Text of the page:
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Famous for its many casinos, hotels, and over-the-top entertainment, Las Vegas has been redefined throughout the years thanks in large part to the movies filmed in the city.
Matt Damon’s fourth outing as Jason Bourne not only closed the Las Vegas Strip for a spectacular chase sequence but also destroyed 170 cars in search of ultimate realism. The series has prided itself on using practical effects wherever possible, and Jason Bourne is no exception. Filmmakers leapt at the chance to help with the dismantling of the Riviera Hotel & Casino, which was scheduled for demolition.
There are good and bad experiences in Las Vegas, and then there is The Hangover experience, which involves a missing groom, wild tigers and Mike Tyson. An unexpected hit when it was released, this comedy treads a very fine line between outrageous fun and gross excess and manages to take us on a bachelor party gone very, very wrong. Caesars Palace was used extensively in the film, with several external scenes shot on Las Vegas Boulevard.
Steven Soderbergh took the original Ocean’s film (see below) and ran with the concept for his remake. The cast is even starrier than the 1960 version, with George Clooney, Brad Pitt, Matt Damon, and Julia Roberts headlining a twisty plot that delights in wrong-footing the viewer at every turn. The Bellagio, complete with its cascading fountains, is the target of the heist at the heart of the movie.
An exhausting 56-day shoot saw Johnny Depp spend plenty of time in Las Vegas. Sadly for producers, the scenes they really wanted to film were in the casinos, but they were limited by permits that only allowed them to shoot between the hours of 2-6am. This trippy take on the work of Hunter S Thompson features the now defunct Stardust Resort and Casino.
A preposterous action movie, even by the outlandish standards of ’90s action movies, Con Air sees a planeload of dangerous criminals crash land on the Las Vegas Strip. The premiere took place at the Hard Rock Hotel and Casino, a location that was destroyed in the movie with the help of scale models and special effects. The Sands hotel was scheduled to be demolished anyway, so producer Jerry Bruckheimer had no issues crashing into the building.
In an Oscar-winning performance, Nicholas Cage stars as a suicidal alcoholic determined to drink himself to death in Las Vegas. The grim and seedy side of the city is brilliantly exposed by director Mike Figgis, who has said that the lack of budget helped achieve a level of authenticity in the movie. With no money or permits, shutting down The Strip wasn’t an option, so the scenes on the streets are about as real as they can be.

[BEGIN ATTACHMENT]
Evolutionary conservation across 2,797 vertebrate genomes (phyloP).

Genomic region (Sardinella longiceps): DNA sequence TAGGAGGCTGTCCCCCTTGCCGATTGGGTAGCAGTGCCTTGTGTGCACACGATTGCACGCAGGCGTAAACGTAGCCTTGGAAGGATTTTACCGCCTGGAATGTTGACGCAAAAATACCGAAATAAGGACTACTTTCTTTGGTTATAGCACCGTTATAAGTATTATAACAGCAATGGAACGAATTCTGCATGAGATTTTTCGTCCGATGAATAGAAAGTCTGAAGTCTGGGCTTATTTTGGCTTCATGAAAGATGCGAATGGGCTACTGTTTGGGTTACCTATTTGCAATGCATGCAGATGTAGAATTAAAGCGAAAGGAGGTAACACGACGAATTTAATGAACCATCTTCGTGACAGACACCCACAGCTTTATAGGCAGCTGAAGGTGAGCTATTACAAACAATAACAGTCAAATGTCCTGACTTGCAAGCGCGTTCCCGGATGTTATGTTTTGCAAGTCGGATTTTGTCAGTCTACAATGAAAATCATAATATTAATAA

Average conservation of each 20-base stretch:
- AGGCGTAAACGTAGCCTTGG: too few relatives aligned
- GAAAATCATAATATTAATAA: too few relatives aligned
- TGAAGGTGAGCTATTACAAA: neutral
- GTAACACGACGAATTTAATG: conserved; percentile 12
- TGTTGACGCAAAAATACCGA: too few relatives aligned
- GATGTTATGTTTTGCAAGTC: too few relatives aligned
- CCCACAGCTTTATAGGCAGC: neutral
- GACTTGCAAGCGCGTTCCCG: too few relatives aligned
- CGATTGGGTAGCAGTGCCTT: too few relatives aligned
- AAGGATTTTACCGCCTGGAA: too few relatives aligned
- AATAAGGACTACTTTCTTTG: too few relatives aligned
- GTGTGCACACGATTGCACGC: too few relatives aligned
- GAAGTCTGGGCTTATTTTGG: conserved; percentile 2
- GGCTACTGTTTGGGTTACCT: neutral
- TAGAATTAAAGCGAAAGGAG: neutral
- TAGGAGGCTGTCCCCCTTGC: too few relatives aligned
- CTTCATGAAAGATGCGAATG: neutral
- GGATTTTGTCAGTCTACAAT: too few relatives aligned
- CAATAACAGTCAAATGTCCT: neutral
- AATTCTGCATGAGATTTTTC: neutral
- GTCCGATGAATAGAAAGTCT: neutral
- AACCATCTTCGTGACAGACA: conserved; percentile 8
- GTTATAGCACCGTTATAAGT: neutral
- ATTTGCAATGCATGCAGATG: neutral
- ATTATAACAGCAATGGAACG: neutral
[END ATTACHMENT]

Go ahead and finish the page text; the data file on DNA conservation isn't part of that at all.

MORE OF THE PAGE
Martin Scorsese’s epic crime drama is based on a non-fiction book that explores the links between the mafia and the gambling world. Robert De Niro portrays a fictional mafia associate sent to Las Vegas to run a casino for the mob. The fictional Tangiers casino was created by using parts of the derelict Landmark Hotel and the Riviera Casino.
Tom Cruise and Dustin Hoffman star as unlikely siblings on a road trip that culminates in Las Vegas. Pivotal scenes were shot in Caesars Palace where Hoffman shows off his card-playing skills and also learns to dance. The iconic sequence of the brothers descending an escalator in matching suits has been parodied countless times since the film was released.
If ever there was a film series made for the glitz and glamour of Las Vegas, then James Bond would be it. Sean Connery stepped back into the 007 role after having declined the chance to star in On Her Majesty’s Secret Service (1969). The plot sees Bond track down an international group of diamond smugglers and end up at the Whyte House casino on the Vegas Strip. In reality, producers used the Las Vegas Hilton to portray the exteriors of the casino and edited around it to make it appear taller on film.
With Elvis Presley at the peak of his powers, this musical was fast-tracked into production without a script or even a concept to speak of. A functional plot was put together, with Presley and co-star Ann-Margret showing great chemistry together on screen in the finished movie. The climactic scenes were shot at The Little Church of the West wedding chapel, the oldest building on the Las Vegas Strip.
We have to include the original Ocean’s movie, even though it hasn’t aged all that well. The starry cast are in great form, even if they are essentially just playing versions of themselves as part of the infamous Hollywood Rat Pack. Las Vegas was still in the early days of establishing itself as Sin City, a place where gambling, marriage, and divorce were easy to come by, and this film certainly helped build that reputation.